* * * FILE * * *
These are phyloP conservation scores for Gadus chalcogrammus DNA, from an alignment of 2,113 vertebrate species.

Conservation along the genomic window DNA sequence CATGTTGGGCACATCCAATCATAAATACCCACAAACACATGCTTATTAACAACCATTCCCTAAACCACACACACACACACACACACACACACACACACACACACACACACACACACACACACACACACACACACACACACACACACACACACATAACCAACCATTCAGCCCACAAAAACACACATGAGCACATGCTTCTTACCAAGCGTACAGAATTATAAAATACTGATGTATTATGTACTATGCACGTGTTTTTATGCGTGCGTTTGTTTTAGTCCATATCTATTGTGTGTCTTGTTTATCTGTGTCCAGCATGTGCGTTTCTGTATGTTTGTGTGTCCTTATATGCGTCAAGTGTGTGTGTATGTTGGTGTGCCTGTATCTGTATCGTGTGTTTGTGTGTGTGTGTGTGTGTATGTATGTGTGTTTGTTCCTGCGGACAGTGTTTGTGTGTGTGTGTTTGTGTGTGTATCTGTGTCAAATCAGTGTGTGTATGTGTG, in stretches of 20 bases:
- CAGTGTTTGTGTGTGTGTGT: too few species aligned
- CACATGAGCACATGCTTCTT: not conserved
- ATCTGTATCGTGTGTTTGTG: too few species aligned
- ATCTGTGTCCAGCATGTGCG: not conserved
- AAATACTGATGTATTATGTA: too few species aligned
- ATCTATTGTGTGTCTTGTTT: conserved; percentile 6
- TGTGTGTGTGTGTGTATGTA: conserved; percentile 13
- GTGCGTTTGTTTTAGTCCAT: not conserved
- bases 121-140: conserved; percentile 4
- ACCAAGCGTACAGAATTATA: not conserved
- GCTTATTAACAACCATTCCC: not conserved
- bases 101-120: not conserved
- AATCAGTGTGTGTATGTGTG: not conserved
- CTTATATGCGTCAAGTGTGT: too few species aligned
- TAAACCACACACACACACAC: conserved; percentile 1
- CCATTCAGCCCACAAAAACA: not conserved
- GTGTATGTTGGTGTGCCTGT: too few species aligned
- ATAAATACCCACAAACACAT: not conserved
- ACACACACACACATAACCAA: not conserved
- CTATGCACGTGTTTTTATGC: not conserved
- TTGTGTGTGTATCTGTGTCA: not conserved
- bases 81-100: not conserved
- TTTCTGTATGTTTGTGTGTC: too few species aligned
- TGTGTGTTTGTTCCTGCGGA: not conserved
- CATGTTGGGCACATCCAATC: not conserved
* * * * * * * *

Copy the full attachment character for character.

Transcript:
These are phyloP conservation scores for Gadus chalcogrammus DNA, from an alignment of 2,113 vertebrate species.

Conservation along the genomic window DNA sequence CATGTTGGGCACATCCAATCATAAATACCCACAAACACATGCTTATTAACAACCATTCCCTAAACCACACACACACACACACACACACACACACACACACACACACACACACACACACACACACACACACACACACACACACACACACACACATAACCAACCATTCAGCCCACAAAAACACACATGAGCACATGCTTCTTACCAAGCGTACAGAATTATAAAATACTGATGTATTATGTACTATGCACGTGTTTTTATGCGTGCGTTTGTTTTAGTCCATATCTATTGTGTGTCTTGTTTATCTGTGTCCAGCATGTGCGTTTCTGTATGTTTGTGTGTCCTTATATGCGTCAAGTGTGTGTGTATGTTGGTGTGCCTGTATCTGTATCGTGTGTTTGTGTGTGTGTGTGTGTGTATGTATGTGTGTTTGTTCCTGCGGACAGTGTTTGTGTGTGTGTGTTTGTGTGTGTATCTGTGTCAAATCAGTGTGTGTATGTGTG, in stretches of 20 bases:
- CAGTGTTTGTGTGTGTGTGT: too few species aligned
- CACATGAGCACATGCTTCTT: not conserved
- ATCTGTATCGTGTGTTTGTG: too few species aligned
- ATCTGTGTCCAGCATGTGCG: not conserved
- AAATACTGATGTATTATGTA: too few species aligned
- ATCTATTGTGTGTCTTGTTT: conserved; percentile 6
- TGTGTGTGTGTGTGTATGTA: conserved; percentile 13
- GTGCGTTTGTTTTAGTCCAT: not conserved
- bases 121-140: conserved; percentile 4
- ACCAAGCGTACAGAATTATA: not conserved
- GCTTATTAACAACCATTCCC: not conserved
- bases 101-120: not conserved
- AATCAGTGTGTGTATGTGTG: not conserved
- CTTATATGCGTCAAGTGTGT: too few species aligned
- TAAACCACACACACACACAC: conserved; percentile 1
- CCATTCAGCCCACAAAAACA: not conserved
- GTGTATGTTGGTGTGCCTGT: too few species aligned
- ATAAATACCCACAAACACAT: not conserved
- ACACACACACACATAACCAA: not conserved
- CTATGCACGTGTTTTTATGC: not conserved
- TTGTGTGTGTATCTGTGTCA: not conserved
- bases 81-100: not conserved
- TTTCTGTATGTTTGTGTGTC: too few species aligned
- TGTGTGTTTGTTCCTGCGGA: not conserved
- CATGTTGGGCACATCCAATC: not conserved